Neuroprotective electrical stimulation in retinal and optic nerve disease
Suitable for: Masters/PhD
Glaucoma is an eye condition associated with a progressive loss of the retinal ganglion cells and their axons (optic nerve fibres) at the back of the eye. Current treatments for glaucoma are not fully effective in preventing ongoing vision loss in many patients, so new or adjunct therapies are required. Retinitis pigmentosa is a genetically inherited disease, causing loss of the photoreceptors (cells that detect light) in the retina. Currently, there are no treatment options available.
There is increasing evidence that chronic stimulation of the retina with a low level electrical current can protect against the retinal neurons from dying (so-called neuroprotective stimulation). This neuroprotective effect is thought to be through mechanisms of electrical stimulation induced activation of the survival system, which triggers a cascade of events including upregulation of several endogenous neurotrophic factors and anti-apoptotic genes, and downregulation of pro-apoptotic genes and inflammatory cytokines.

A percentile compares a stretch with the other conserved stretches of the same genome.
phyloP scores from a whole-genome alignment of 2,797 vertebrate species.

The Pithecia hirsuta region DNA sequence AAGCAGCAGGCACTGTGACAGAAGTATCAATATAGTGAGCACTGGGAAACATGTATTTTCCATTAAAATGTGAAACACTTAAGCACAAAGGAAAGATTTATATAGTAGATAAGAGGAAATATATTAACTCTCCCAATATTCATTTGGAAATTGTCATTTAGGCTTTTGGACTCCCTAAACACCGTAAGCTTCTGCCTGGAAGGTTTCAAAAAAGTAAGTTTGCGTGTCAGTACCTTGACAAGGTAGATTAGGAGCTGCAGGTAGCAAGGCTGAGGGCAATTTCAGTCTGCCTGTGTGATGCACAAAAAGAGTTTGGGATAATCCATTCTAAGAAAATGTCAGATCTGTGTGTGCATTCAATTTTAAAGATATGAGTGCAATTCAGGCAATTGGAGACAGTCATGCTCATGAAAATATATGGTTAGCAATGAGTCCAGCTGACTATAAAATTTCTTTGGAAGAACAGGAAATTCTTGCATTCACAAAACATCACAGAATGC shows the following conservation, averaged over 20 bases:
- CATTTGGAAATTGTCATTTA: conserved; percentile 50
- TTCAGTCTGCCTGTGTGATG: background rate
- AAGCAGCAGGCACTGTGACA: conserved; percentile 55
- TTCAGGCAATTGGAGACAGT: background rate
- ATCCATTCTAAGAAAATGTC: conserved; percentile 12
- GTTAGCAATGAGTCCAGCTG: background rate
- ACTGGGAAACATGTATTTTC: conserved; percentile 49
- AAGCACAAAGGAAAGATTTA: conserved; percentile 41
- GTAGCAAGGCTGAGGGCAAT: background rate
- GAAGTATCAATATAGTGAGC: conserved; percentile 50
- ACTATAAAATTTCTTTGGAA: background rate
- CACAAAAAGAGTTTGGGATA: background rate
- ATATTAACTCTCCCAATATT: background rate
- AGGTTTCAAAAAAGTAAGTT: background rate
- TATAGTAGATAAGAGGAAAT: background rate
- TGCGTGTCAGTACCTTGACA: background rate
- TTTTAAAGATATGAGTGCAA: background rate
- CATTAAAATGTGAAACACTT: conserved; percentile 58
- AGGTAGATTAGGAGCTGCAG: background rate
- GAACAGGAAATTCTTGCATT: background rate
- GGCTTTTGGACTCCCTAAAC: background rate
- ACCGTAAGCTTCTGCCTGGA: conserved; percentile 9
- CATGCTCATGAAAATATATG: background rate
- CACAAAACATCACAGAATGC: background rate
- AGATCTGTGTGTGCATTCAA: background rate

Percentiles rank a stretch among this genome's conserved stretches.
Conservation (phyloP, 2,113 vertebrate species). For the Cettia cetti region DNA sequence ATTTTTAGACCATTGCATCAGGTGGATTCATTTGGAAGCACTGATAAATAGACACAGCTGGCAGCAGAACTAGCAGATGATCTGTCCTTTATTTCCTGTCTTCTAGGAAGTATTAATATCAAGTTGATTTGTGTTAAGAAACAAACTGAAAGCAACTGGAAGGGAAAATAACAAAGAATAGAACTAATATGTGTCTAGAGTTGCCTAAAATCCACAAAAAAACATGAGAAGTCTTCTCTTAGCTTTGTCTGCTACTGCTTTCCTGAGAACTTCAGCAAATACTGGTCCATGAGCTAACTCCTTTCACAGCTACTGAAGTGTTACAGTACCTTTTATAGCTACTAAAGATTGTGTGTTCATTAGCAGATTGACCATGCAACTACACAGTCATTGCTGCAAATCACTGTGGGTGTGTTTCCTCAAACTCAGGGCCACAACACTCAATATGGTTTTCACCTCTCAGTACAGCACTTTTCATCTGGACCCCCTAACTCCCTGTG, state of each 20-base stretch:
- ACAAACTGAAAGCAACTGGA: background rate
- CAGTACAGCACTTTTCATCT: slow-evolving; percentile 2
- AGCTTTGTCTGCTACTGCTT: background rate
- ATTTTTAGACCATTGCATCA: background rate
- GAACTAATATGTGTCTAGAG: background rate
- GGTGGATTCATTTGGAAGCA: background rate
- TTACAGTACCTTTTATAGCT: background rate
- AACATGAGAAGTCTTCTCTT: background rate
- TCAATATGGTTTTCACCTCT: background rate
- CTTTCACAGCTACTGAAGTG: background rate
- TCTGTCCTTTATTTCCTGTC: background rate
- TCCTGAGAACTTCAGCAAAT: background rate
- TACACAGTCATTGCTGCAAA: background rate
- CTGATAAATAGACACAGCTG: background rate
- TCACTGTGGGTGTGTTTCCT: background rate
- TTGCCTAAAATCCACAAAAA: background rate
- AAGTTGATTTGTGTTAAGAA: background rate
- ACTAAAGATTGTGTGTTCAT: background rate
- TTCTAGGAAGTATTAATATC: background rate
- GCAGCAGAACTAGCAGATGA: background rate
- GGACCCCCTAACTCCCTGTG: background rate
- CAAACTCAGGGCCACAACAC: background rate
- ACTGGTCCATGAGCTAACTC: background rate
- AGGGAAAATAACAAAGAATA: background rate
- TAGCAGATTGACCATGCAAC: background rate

The project aim is to investigate whether chronic electrical stimulation prevents loss of retinal neurons in preclinical models of glaucoma and retinitis pigmentosa. Skills acquired from this project include microsurgery, electrophysiology, retinal imaging, neural stimulation, retinal histology, immunohistochemistry, statistical analysis and writing scientific papers.